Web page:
Japanese convenience stores offer a wide variety of meals and snacks. Here are a few of the unfamiliar items I found in Japanese convenience stores.
One of the first snacks or meals I got at a convenience store in Naha was these spicy noodles.
The white stuff on top is mayonnaise, and the thing under the mayo was some kind of pancake made out of corn.
There are a lot of pancake products sold in plastic bags. This one looks like a regular American pancake…
…except that it’s filled with red beans and whipped cream:
“Waffle chocolate” is a room-temperature waffle with chocolate on one side:
Here is a container of mini crabs:
You eat them whole, like potato chips. They aren’t bad, but the smell is very fishy. I was told you are supposed to eat them while drinking hard liquor.
There are many kinds of dried squid snacks. Whole squids are popular:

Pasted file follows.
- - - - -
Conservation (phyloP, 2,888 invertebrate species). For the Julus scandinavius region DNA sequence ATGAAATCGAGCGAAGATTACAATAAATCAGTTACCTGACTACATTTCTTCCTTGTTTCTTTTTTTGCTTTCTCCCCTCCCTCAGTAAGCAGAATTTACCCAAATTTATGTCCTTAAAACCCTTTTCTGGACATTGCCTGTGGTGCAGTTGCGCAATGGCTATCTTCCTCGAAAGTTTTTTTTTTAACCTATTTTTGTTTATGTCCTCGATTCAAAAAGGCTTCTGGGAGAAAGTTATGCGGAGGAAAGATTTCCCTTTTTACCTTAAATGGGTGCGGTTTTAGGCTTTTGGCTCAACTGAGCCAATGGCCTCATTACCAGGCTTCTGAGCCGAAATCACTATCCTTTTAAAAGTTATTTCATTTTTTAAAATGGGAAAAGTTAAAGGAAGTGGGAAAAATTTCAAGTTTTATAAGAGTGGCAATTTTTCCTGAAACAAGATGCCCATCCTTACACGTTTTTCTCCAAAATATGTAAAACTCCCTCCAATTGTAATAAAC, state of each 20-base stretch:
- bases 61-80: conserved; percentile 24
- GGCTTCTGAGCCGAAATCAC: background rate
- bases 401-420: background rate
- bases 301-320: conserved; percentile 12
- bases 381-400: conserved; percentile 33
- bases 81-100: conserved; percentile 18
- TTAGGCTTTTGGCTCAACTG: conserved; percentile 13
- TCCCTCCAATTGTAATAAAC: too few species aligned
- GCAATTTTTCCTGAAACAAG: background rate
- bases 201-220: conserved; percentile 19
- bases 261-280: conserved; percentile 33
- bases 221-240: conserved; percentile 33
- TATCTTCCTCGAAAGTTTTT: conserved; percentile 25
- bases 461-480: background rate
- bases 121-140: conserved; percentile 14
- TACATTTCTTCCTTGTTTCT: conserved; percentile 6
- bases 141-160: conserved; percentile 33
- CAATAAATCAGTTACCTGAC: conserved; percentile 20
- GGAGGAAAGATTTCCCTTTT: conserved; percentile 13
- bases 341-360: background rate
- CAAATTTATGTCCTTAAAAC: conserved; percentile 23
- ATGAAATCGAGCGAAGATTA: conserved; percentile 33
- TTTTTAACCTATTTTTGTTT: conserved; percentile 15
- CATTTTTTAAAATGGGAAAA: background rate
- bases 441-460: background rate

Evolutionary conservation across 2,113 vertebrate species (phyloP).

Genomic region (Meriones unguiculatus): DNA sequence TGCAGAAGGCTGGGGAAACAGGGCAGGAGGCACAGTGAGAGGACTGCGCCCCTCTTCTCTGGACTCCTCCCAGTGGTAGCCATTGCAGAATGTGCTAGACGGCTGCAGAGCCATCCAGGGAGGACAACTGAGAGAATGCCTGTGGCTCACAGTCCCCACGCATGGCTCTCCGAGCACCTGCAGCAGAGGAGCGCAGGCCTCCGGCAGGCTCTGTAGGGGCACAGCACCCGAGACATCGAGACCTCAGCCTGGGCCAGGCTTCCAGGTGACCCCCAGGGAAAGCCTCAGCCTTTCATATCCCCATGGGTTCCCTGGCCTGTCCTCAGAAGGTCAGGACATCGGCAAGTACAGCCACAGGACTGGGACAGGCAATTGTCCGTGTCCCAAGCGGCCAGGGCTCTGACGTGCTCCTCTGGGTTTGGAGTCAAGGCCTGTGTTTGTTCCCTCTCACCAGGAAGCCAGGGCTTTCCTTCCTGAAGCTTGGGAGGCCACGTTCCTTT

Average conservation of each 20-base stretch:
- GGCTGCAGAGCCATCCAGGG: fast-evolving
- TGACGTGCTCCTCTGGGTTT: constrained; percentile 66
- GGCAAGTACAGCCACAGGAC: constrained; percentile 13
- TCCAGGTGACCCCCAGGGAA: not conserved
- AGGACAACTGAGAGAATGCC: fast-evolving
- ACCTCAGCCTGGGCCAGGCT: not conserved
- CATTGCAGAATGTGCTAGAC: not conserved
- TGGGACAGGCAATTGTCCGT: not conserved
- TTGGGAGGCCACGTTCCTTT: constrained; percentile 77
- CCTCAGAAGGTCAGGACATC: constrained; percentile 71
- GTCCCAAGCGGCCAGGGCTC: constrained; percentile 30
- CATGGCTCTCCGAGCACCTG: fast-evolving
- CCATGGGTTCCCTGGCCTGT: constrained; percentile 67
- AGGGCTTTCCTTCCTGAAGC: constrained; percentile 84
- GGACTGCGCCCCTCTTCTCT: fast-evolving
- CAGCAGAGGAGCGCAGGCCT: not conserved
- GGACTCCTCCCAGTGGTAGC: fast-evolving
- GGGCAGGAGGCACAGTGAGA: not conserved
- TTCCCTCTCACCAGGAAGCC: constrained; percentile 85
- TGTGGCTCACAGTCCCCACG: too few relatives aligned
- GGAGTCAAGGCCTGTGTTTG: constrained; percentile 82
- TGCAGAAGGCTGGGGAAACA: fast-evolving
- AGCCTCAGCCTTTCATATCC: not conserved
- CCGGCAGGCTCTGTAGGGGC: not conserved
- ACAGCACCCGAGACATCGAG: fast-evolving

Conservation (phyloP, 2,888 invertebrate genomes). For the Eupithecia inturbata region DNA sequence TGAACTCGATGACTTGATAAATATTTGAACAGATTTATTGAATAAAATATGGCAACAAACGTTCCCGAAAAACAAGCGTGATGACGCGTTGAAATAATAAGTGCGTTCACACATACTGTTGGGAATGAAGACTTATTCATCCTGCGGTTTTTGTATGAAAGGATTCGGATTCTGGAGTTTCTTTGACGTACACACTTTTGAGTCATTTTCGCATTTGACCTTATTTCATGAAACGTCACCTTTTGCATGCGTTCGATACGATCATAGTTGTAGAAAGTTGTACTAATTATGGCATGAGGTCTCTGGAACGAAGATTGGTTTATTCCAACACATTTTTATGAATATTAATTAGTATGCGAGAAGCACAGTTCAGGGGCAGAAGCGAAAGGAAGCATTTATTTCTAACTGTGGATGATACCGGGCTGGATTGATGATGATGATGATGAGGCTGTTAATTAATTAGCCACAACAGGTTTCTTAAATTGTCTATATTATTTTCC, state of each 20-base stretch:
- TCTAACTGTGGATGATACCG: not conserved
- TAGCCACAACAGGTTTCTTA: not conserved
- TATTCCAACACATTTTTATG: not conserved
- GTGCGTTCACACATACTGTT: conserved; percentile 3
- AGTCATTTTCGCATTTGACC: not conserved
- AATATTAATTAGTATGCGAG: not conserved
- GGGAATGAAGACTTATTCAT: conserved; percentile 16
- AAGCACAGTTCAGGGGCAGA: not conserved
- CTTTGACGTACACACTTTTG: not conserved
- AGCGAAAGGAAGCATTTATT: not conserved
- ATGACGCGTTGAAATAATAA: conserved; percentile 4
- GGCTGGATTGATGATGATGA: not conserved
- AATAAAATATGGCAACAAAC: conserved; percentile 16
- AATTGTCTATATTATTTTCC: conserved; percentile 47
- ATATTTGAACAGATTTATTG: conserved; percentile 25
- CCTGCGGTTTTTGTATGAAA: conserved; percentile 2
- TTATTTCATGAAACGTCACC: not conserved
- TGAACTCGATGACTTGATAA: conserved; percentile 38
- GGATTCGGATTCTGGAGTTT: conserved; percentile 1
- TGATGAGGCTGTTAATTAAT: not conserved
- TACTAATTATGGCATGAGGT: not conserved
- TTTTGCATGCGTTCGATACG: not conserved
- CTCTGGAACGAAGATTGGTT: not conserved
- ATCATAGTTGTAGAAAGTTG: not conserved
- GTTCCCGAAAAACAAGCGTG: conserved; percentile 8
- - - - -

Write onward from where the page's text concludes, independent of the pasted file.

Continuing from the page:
My favorite is the shredded kind:
Here are some whole dried fish with crunchy fried things:
Sushi with taco filling (ground beef, processed cheese, lettuce) is popular in Okinawa:
If you want to eat cheap in Japan, look for oden in convenience stores and supermarkets. The oden in the photo contains daikon radish, konyaku noodles, and fried tofu. Oden is eaten with spicy mustard.
Crunchy, tasty fried snack — turtle shell sembei:
(NOTE: These aren’t made out of turtles, don’t worry! It’s flour.)
These are tiny deep fried quails’ eggs:
Here’s a closeup of one cut in half:
Mochi is pounded sticky rice. These are mochi balls with caramel syrup — the label says mitarashi dango:
For under $5 you can get a heap of rice covered with shredded cooked egg, raw fish, raw squid, and an assortment of different fish eggs. The fish-shaped container has soy sauce in it.
The sign on the left advertises a washlet (woshuretto) — the Japanese word for bidet.
Whats your favorite Japanese snack food?
Roger is a little obsessed with travel. He has been to over 40 countries, broken 3 suitcases and owned over 10 backpacks in 12 months. What he doesn't know about travel, ain't worth knowing!